North and South (Hardcover)
Designed to appeal to the book lover, the Macmillan Collector's Library is a series of beautifully bound pocket-sized gift editions of much loved classic titles. Bound in real cloth, printed on high quality paper, and featuring ribbon markers and gilt edges, Macmillan Collector's Library are books to love and treasure.
North and South is a wonderful blend of social comment on the dramatic changes in society brought about by the industrial revolution and a compelling love story. Written from the author's first-hand experience, the novel follows the story of Margaret Hope, the young heroine, in her move from the tranquil setting in rural southern England to the raw and turbulent northern town of Milton. Margaret takes an instant dislike to her new home and its people. She hates the dirt, noise and lack of civilisation. Her distaste extends to handsome and charismatic cotton mill owner John Thornton whom she believes epitomises everything unpleasant about the North. However, as Margaret gradually begins to settle in Milton, she learns about the poverty and workplace struggles. As events conspire to throw Margaret and Thornton together, the two spirited characters have to overcome their repressed physical attraction for one another and conquer prejudices of class and circumstance. The passion and the history embedded in this narrative is as appealing and engrossing today as when it was first published.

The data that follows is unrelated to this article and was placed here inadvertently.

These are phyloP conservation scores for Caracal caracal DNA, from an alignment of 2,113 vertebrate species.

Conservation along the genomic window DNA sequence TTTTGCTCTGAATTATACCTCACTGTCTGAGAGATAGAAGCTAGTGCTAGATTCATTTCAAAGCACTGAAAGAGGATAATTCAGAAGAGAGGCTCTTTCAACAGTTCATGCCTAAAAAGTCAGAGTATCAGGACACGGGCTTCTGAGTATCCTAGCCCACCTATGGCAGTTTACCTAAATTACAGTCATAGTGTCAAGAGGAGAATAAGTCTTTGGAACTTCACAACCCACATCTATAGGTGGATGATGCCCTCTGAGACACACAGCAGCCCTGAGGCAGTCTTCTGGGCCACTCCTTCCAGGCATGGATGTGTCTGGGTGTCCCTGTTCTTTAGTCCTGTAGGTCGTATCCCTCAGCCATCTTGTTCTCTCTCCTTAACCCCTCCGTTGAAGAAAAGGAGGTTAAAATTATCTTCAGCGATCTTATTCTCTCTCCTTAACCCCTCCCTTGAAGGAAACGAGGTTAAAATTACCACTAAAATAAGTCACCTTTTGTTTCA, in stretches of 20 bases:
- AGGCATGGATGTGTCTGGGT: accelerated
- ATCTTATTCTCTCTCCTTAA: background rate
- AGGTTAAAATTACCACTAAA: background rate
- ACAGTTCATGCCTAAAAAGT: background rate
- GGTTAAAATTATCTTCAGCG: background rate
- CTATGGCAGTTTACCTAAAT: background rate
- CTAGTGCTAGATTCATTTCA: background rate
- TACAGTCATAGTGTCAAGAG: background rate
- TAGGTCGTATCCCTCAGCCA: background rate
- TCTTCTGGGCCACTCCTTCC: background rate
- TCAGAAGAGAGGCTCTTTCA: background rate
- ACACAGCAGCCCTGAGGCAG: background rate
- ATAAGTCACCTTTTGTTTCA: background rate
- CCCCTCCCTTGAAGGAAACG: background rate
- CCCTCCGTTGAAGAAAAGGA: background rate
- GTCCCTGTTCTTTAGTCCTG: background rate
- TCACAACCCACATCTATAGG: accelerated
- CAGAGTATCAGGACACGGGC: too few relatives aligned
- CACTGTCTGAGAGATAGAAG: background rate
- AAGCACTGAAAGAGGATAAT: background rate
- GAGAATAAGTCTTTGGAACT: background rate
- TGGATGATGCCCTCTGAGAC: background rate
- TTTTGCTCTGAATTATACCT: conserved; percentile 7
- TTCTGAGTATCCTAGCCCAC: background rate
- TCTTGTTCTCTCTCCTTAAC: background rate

About the Author
Mrs Gaskell was born Elizabeth Stevenson in London in 1810. Her mother Eliza, the niece of the potter Josiah Wedgwood, died when she was a child. Much of her childhood was spent in Cheshire, where she lived with an aunt at Knutsford, a town she would later immortalise as Cranford. In 1832, she married a Unitarian minister, William Gaskell (who had a literary career of his own), and they settled in Manchester. The industrial surroundings offered her inspiration for her novels. The best-known of her other novels are Cranford (1853) and North and South (1855). Gaskell was also a skilled proponent of the ghost story. Her last novel, Wives and Daughters, said by many to be her most mature work, remained unfinished at the time of her death in 1865.